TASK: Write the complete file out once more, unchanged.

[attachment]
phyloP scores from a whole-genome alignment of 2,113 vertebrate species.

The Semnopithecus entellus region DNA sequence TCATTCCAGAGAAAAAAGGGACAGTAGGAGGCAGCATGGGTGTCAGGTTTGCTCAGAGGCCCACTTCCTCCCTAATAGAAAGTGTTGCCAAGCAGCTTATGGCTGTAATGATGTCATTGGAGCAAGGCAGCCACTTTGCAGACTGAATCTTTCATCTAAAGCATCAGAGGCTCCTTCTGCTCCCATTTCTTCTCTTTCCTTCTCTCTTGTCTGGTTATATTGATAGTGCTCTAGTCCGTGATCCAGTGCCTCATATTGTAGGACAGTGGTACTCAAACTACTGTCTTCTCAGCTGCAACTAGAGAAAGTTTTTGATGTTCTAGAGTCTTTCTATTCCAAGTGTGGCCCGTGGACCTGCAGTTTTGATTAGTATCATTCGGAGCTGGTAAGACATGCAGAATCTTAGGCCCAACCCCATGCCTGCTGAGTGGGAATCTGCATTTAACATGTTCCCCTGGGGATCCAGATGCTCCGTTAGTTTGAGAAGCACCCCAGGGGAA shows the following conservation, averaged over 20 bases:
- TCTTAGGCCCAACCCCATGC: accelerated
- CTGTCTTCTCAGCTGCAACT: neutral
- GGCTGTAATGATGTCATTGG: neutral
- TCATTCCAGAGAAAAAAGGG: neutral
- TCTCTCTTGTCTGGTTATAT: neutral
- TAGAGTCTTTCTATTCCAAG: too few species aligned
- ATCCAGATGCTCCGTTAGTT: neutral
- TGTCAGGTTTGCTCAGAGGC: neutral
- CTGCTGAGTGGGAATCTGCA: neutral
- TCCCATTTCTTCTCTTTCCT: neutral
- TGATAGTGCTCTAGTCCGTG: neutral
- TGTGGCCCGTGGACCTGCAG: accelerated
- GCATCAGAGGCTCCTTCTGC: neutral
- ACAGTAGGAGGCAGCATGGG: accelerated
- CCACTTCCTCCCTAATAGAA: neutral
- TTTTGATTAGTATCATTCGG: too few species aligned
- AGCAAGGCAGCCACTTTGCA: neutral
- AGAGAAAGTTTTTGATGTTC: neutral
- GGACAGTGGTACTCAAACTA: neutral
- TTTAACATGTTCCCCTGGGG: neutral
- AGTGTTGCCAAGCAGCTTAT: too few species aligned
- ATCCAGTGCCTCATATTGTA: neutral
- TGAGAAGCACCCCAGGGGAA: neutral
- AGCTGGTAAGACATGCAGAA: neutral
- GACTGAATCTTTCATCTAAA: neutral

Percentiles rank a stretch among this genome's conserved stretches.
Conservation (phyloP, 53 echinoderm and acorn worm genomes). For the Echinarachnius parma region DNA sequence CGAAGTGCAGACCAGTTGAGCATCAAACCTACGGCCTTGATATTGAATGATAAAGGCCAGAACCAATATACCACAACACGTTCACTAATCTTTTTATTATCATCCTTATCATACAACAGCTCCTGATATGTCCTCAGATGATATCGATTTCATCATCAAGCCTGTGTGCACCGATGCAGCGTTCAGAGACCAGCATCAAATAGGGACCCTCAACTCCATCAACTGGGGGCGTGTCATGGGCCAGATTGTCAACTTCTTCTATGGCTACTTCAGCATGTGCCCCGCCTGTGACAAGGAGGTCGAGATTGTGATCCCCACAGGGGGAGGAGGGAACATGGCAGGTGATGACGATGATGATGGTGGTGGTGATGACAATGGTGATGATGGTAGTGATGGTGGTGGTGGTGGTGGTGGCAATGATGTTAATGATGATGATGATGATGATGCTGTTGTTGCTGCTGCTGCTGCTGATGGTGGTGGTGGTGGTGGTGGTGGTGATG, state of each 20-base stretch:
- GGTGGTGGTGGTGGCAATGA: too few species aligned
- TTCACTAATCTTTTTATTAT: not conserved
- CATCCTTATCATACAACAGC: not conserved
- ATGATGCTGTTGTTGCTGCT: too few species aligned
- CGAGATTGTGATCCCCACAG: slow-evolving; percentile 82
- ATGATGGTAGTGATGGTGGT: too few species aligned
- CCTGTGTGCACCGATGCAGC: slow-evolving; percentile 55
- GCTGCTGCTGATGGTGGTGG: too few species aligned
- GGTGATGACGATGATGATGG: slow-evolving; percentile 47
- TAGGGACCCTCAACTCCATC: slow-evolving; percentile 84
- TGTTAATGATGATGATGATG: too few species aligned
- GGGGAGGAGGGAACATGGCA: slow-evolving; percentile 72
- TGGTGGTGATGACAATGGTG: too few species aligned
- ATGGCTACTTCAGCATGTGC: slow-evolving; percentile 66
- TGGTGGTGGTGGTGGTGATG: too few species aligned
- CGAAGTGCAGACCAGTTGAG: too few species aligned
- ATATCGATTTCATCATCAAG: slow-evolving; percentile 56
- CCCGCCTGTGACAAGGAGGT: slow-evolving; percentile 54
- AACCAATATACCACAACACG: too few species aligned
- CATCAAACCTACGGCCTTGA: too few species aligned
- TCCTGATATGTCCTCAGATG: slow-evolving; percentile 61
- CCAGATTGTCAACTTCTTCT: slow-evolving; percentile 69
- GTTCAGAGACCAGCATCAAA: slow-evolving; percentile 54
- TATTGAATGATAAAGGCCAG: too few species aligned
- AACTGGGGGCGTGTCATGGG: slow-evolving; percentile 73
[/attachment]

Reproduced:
phyloP scores from a whole-genome alignment of 2,113 vertebrate species.

The Semnopithecus entellus region DNA sequence TCATTCCAGAGAAAAAAGGGACAGTAGGAGGCAGCATGGGTGTCAGGTTTGCTCAGAGGCCCACTTCCTCCCTAATAGAAAGTGTTGCCAAGCAGCTTATGGCTGTAATGATGTCATTGGAGCAAGGCAGCCACTTTGCAGACTGAATCTTTCATCTAAAGCATCAGAGGCTCCTTCTGCTCCCATTTCTTCTCTTTCCTTCTCTCTTGTCTGGTTATATTGATAGTGCTCTAGTCCGTGATCCAGTGCCTCATATTGTAGGACAGTGGTACTCAAACTACTGTCTTCTCAGCTGCAACTAGAGAAAGTTTTTGATGTTCTAGAGTCTTTCTATTCCAAGTGTGGCCCGTGGACCTGCAGTTTTGATTAGTATCATTCGGAGCTGGTAAGACATGCAGAATCTTAGGCCCAACCCCATGCCTGCTGAGTGGGAATCTGCATTTAACATGTTCCCCTGGGGATCCAGATGCTCCGTTAGTTTGAGAAGCACCCCAGGGGAA shows the following conservation, averaged over 20 bases:
- TCTTAGGCCCAACCCCATGC: accelerated
- CTGTCTTCTCAGCTGCAACT: neutral
- GGCTGTAATGATGTCATTGG: neutral
- TCATTCCAGAGAAAAAAGGG: neutral
- TCTCTCTTGTCTGGTTATAT: neutral
- TAGAGTCTTTCTATTCCAAG: too few species aligned
- ATCCAGATGCTCCGTTAGTT: neutral
- TGTCAGGTTTGCTCAGAGGC: neutral
- CTGCTGAGTGGGAATCTGCA: neutral
- TCCCATTTCTTCTCTTTCCT: neutral
- TGATAGTGCTCTAGTCCGTG: neutral
- TGTGGCCCGTGGACCTGCAG: accelerated
- GCATCAGAGGCTCCTTCTGC: neutral
- ACAGTAGGAGGCAGCATGGG: accelerated
- CCACTTCCTCCCTAATAGAA: neutral
- TTTTGATTAGTATCATTCGG: too few species aligned
- AGCAAGGCAGCCACTTTGCA: neutral
- AGAGAAAGTTTTTGATGTTC: neutral
- GGACAGTGGTACTCAAACTA: neutral
- TTTAACATGTTCCCCTGGGG: neutral
- AGTGTTGCCAAGCAGCTTAT: too few species aligned
- ATCCAGTGCCTCATATTGTA: neutral
- TGAGAAGCACCCCAGGGGAA: neutral
- AGCTGGTAAGACATGCAGAA: neutral
- GACTGAATCTTTCATCTAAA: neutral

Percentiles rank a stretch among this genome's conserved stretches.
Conservation (phyloP, 53 echinoderm and acorn worm genomes). For the Echinarachnius parma region DNA sequence CGAAGTGCAGACCAGTTGAGCATCAAACCTACGGCCTTGATATTGAATGATAAAGGCCAGAACCAATATACCACAACACGTTCACTAATCTTTTTATTATCATCCTTATCATACAACAGCTCCTGATATGTCCTCAGATGATATCGATTTCATCATCAAGCCTGTGTGCACCGATGCAGCGTTCAGAGACCAGCATCAAATAGGGACCCTCAACTCCATCAACTGGGGGCGTGTCATGGGCCAGATTGTCAACTTCTTCTATGGCTACTTCAGCATGTGCCCCGCCTGTGACAAGGAGGTCGAGATTGTGATCCCCACAGGGGGAGGAGGGAACATGGCAGGTGATGACGATGATGATGGTGGTGGTGATGACAATGGTGATGATGGTAGTGATGGTGGTGGTGGTGGTGGTGGCAATGATGTTAATGATGATGATGATGATGATGCTGTTGTTGCTGCTGCTGCTGCTGATGGTGGTGGTGGTGGTGGTGGTGGTGATG, state of each 20-base stretch:
- GGTGGTGGTGGTGGCAATGA: too few species aligned
- TTCACTAATCTTTTTATTAT: not conserved
- CATCCTTATCATACAACAGC: not conserved
- ATGATGCTGTTGTTGCTGCT: too few species aligned
- CGAGATTGTGATCCCCACAG: slow-evolving; percentile 82
- ATGATGGTAGTGATGGTGGT: too few species aligned
- CCTGTGTGCACCGATGCAGC: slow-evolving; percentile 55
- GCTGCTGCTGATGGTGGTGG: too few species aligned
- GGTGATGACGATGATGATGG: slow-evolving; percentile 47
- TAGGGACCCTCAACTCCATC: slow-evolving; percentile 84
- TGTTAATGATGATGATGATG: too few species aligned
- GGGGAGGAGGGAACATGGCA: slow-evolving; percentile 72
- TGGTGGTGATGACAATGGTG: too few species aligned
- ATGGCTACTTCAGCATGTGC: slow-evolving; percentile 66
- TGGTGGTGGTGGTGGTGATG: too few species aligned
- CGAAGTGCAGACCAGTTGAG: too few species aligned
- ATATCGATTTCATCATCAAG: slow-evolving; percentile 56
- CCCGCCTGTGACAAGGAGGT: slow-evolving; percentile 54
- AACCAATATACCACAACACG: too few species aligned
- CATCAAACCTACGGCCTTGA: too few species aligned
- TCCTGATATGTCCTCAGATG: slow-evolving; percentile 61
- CCAGATTGTCAACTTCTTCT: slow-evolving; percentile 69
- GTTCAGAGACCAGCATCAAA: slow-evolving; percentile 54
- TATTGAATGATAAAGGCCAG: too few species aligned
- AACTGGGGGCGTGTCATGGG: slow-evolving; percentile 73